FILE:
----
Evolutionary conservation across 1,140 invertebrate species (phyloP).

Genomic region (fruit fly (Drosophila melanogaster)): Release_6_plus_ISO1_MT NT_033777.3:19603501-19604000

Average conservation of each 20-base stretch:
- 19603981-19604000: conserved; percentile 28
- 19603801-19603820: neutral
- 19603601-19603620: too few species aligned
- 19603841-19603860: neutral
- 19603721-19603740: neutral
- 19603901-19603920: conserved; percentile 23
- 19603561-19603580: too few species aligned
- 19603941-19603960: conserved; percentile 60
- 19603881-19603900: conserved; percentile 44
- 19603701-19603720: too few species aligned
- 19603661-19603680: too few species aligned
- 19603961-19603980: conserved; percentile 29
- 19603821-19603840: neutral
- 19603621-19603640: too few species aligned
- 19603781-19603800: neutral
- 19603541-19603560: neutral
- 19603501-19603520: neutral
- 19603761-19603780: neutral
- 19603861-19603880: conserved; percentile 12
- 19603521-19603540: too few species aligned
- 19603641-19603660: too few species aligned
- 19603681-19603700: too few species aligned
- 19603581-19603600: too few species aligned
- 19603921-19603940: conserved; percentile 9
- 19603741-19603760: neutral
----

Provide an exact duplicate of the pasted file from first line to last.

Evolutionary conservation across 1,140 invertebrate species (phyloP).

Genomic region (fruit fly (Drosophila melanogaster)): Release_6_plus_ISO1_MT NT_033777.3:19603501-19604000

Average conservation of each 20-base stretch:
- 19603981-19604000: conserved; percentile 28
- 19603801-19603820: neutral
- 19603601-19603620: too few species aligned
- 19603841-19603860: neutral
- 19603721-19603740: neutral
- 19603901-19603920: conserved; percentile 23
- 19603561-19603580: too few species aligned
- 19603941-19603960: conserved; percentile 60
- 19603881-19603900: conserved; percentile 44
- 19603701-19603720: too few species aligned
- 19603661-19603680: too few species aligned
- 19603961-19603980: conserved; percentile 29
- 19603821-19603840: neutral
- 19603621-19603640: too few species aligned
- 19603781-19603800: neutral
- 19603541-19603560: neutral
- 19603501-19603520: neutral
- 19603761-19603780: neutral
- 19603861-19603880: conserved; percentile 12
- 19603521-19603540: too few species aligned
- 19603641-19603660: too few species aligned
- 19603681-19603700: too few species aligned
- 19603581-19603600: too few species aligned
- 19603921-19603940: conserved; percentile 9
- 19603741-19603760: neutral